Having spine surgery is a big decision, and it's in your best interest to ask relevant questions—so you know how to prepare, how to select a well-qualified surgeon, and what to expect both after the surgery and in the longer term.
Consider the following comprehensive list as a starting point to help guide you in your consultation with the surgeon.
Questions regarding your surgical treatment
This list focusses on your specific surgical procedure that was recommended by the surgeon. These questions will give you an idea of what the procedure will be like and what to expect in the short and long term.
- What type of surgery are you recommending and why?
- What is the source of the pain that is being addressed? How did you confirm this source?
- Please explain the procedure in detail.
The amount of information depends on your personal preference. Some patients want to know everything, others may prefer a brief description.
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- How long will the surgery take?
- Can it be done endoscopically or is an open surgery recommended?
- What are the side effects, potential risks, and potential complications of the surgery?
- Please explain the possible risks that may arise from my state of health and well-being.
Patient-related risk factors like older age, smoking, being overweight, or having grade 3 spondylolisthesis, can affect the surgical outcome.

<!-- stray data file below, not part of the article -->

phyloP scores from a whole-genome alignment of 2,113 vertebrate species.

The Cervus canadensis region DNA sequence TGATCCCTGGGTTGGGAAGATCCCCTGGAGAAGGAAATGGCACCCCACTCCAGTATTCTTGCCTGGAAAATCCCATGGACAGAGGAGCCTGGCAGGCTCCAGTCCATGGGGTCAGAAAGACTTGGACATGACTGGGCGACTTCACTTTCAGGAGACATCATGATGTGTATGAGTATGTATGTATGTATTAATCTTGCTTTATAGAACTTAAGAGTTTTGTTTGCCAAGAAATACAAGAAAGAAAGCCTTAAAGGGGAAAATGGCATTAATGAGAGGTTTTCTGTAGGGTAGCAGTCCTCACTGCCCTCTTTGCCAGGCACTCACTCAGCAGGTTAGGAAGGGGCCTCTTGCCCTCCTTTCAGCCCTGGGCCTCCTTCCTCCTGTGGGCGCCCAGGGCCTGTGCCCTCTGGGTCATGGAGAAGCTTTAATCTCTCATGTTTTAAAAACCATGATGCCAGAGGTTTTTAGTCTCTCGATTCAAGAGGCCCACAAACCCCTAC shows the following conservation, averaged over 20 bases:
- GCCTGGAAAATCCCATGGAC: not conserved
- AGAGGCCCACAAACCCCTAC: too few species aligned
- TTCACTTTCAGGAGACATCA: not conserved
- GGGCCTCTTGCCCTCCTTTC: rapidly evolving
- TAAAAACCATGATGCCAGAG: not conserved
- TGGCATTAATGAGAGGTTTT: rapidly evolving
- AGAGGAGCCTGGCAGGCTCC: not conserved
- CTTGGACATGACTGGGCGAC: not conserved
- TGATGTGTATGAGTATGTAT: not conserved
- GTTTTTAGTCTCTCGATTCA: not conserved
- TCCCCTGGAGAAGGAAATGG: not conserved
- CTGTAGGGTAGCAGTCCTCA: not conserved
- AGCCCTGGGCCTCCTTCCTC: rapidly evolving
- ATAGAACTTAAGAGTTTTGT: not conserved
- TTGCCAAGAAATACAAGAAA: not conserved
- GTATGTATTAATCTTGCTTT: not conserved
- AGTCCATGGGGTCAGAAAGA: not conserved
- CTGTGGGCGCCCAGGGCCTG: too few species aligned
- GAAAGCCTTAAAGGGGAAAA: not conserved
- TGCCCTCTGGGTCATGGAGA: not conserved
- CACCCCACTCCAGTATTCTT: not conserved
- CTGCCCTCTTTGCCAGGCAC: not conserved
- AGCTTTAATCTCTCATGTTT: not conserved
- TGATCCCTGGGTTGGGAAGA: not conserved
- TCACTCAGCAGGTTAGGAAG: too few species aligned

- What if, during my surgery, you encounter a different spine issue than you expected?
- Do I need to donate my own blood? If yes, why?
- Do you perform the whole procedure? Will any students and/or other surgeons be doing any parts of the operation? If yes, who are they and what are their qualifications?
Some surgeons only perform a small part of the operation while others carry out the entire procedure. If another surgeon is required (such as a vascular surgeon), their role is important, and it would be good to know their qualifications.
- Who else will assist you in the surgery?
- What are the long-term consequences of the proposed procedure?
For example, will the operation ever need to be re-done? If it is a fusion, will it lead to degeneration in other levels of the spine?
- What are my nonsurgical options? How long will their effects last?
Read more about Non-Surgical Options for Pain Relief
- What is the natural course of my condition if it is not surgically addressed?
You may want to discuss your previous surgeries, medications, and injuries to make sure this procedure does not adversely affect your health.
Questions regarding your surgeon’s skills and qualifications
It is important to know if your surgeon is knowledgeable and qualified to perform your surgery. This list can help you understand your surgeon’s skills to perform your surgery.
- How many times have you done this procedure?
Experienced surgeons are typically better and would have encountered several types of spinal conditions. They will also have good knowledge of the modifications of different procedures that may be necessary in some cases.
- Are you board-eligible or board-certified?
Surgeons usually display their certificates on the wall.
- Are you fellowship-trained in spine surgery?